This is my truth…tell me yours, was the 1998 album title of the Welsh pop-rock group The Manic Street Preachers…and no, that’s not where I learned to preach!

I’ve always loved this title, probably more so than the album itself.  The group supposedly borrowed the title from The British Labour Party politician, Aneurin Bevan who is regarded as a champion of social justice and human rights…and no, I’m not that well informed on British politics, I just looked it up on Wikipedia. J

Pilate asks the question most of us try to avoid in our lives to some degree – What is truth?  Check out John 18:33-38 to read the text we’ll be wrestling with on Sunday morning, which is traditionally called “Christ the King” or “Reign of Christ” Sunday, the last Sunday before Advent begins.

Lorna and I recently watched Denzel Washington’s new flick, “Flight”. It’s a movie that offers profound theological reflection on the truth of God’s place in our lives and world amidst the reality of innocent and personal suffering.

I will keep the spoilers to a minimum, but if you haven’t seen the movie yet and that type of thing get’s your goat…stop now or forever hold your peace.

Denzel Washington plays Capt. Whip, a pilot who flies a commercial plane that undergoes mechanical failure.  He manages to land the plane, literally having to fly it upside down, and in the aftermath of the crash saves almost everyone’s life on board.

While mechanical failure is eventually blamed for the crash, the other truth is that Capt. Whip flew intoxicated and high on cocaine, and he has a devastating drinking addiction stemming from the events of his past.

Now you get the point on which the film turns – Is the truth of the crash that the plane suffered mechanical failure, OR that the pilot’s life is steeped in an addiction whose violent repercussions are just as severe as that plane crash.  It depends.  Like Pilate’s question (no pun intended) – What is truth?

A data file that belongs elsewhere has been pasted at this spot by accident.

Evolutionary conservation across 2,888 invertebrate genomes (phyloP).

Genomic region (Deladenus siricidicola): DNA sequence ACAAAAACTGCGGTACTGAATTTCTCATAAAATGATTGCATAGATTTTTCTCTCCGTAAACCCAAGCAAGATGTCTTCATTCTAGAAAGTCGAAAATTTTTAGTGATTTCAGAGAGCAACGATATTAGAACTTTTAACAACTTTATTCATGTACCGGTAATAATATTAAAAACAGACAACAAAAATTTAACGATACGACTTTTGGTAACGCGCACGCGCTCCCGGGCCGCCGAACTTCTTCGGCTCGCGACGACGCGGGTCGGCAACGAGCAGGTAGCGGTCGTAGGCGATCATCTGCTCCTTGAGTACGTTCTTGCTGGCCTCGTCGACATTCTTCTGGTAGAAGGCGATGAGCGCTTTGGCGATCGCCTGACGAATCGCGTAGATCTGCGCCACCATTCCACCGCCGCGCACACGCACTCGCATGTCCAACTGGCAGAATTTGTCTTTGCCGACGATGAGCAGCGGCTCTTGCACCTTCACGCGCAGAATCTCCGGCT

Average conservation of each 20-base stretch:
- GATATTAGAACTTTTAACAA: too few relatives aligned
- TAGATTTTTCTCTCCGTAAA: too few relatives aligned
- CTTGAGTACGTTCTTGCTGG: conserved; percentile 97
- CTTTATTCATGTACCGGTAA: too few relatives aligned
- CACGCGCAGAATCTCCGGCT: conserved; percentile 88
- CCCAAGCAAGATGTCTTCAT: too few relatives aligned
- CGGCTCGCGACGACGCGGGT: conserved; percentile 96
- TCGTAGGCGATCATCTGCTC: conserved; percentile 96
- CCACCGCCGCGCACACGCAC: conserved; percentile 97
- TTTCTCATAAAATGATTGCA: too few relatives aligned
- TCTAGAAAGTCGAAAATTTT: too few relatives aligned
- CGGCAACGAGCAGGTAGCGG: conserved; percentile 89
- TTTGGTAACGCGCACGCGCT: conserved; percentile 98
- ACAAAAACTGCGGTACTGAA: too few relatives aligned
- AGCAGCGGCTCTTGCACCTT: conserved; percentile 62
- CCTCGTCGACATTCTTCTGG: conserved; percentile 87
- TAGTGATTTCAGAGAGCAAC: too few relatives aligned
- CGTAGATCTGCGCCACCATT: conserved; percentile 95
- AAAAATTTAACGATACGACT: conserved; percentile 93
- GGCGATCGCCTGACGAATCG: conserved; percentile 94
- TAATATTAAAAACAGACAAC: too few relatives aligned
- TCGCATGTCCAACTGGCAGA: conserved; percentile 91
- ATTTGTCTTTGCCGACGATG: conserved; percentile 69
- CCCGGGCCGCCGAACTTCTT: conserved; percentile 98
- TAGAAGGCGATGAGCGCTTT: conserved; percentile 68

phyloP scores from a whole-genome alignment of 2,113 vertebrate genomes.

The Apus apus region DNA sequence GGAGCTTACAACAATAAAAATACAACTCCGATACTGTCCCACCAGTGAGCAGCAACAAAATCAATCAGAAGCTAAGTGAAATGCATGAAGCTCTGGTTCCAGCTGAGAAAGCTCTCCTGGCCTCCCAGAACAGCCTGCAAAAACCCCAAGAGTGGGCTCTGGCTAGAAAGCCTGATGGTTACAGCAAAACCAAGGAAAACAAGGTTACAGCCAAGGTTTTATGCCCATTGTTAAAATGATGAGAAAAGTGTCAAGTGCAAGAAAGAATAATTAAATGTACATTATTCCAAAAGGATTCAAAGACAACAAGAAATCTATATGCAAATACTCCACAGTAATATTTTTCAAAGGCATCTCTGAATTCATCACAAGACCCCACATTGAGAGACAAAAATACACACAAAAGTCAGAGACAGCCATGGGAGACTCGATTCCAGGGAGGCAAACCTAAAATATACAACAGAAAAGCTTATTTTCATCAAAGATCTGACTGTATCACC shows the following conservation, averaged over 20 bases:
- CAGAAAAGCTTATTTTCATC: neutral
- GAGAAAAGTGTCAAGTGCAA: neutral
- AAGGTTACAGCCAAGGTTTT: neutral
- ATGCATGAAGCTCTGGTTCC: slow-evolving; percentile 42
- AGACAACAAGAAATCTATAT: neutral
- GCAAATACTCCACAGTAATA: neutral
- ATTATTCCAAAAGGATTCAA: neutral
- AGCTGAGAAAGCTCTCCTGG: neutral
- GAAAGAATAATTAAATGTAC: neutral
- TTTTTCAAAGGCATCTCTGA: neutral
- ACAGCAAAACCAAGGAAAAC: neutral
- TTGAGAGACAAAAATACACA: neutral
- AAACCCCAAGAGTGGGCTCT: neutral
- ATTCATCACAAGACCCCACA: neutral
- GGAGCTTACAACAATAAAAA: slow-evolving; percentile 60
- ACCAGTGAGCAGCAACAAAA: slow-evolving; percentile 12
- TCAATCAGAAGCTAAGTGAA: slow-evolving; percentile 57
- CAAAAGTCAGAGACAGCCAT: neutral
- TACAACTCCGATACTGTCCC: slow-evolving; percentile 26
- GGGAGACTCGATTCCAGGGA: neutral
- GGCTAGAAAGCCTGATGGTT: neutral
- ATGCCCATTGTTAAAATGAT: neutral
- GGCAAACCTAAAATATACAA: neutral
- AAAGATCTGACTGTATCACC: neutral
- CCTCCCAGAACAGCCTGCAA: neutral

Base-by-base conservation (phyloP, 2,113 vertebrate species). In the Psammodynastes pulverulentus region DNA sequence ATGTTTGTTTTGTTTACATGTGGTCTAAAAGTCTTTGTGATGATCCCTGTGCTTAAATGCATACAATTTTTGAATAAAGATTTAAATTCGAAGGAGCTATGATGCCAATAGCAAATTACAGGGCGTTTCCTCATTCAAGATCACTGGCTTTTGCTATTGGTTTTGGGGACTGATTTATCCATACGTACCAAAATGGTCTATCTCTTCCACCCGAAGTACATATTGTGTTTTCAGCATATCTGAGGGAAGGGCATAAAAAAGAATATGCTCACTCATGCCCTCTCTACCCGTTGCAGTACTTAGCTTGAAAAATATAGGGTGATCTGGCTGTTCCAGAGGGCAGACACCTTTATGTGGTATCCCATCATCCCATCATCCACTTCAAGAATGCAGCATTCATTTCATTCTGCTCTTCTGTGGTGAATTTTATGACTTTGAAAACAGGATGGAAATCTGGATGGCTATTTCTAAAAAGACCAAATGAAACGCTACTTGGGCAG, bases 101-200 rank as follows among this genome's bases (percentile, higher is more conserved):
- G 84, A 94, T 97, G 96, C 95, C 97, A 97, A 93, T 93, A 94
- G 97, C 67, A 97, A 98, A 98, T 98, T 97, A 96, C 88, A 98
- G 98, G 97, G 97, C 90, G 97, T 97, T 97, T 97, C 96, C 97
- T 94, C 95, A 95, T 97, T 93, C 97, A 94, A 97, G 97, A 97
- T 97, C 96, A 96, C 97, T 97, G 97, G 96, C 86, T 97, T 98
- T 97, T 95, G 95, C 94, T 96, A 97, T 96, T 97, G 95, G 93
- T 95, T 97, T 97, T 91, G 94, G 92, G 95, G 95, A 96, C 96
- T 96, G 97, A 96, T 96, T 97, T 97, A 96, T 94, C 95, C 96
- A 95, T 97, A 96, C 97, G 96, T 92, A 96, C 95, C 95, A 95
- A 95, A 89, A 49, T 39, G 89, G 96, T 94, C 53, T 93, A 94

Lawyers for Whip’s union want to declare this an “Act of God”.  Apparently, God is responsible for the accidental deaths, not the actions of human beings to which Whip responds, “What kind of God would do this?”  His co-pilot, who knew he wasn’t fit to fly that day, comes at it from a different angle.  He believes Whip was blessed by God to land the plane at all.  So which is it?  It all depends.  What is truth?

In my view, neither of these explanations says much about God but more about us and our need to hold someone, something, anything accountable for what happens in our lives.

The truth of God gets seen and heard when Whip is asked to testify before a public safety hearing about the cause of the crash.  His testimony will affect whether criminal proceedings take place.  If the truth of his addictions see the light of day, it doesn’t matter about mechanical failure.  In Georgia, he’s going to prison…for life.

As he has his whole life, Whip has spent the whole movie lying about his drinking while trying to evade his personal responsibility in favour of blaming the plane or anyone else for what happened.

When the board’s lawyer finally puts him on the spot about his drinking – Whip faces a point of no return: either he tells one more lie and gets away scot free, or he tells the truth and suffers the consequences.

Looking at an image of one of his fellow crew members who died in the crash, Whip can’t bear it anymore, and completely confesses his personal culpability in front of national TV.

His lawyers are furious. It is one of the most pivotal and moving scenes I have seen in film.  It’s also a profound theological reflection that casts light on Pilate’s conversation with Jesus – the last conversation Jesus will have in John’s gospel before the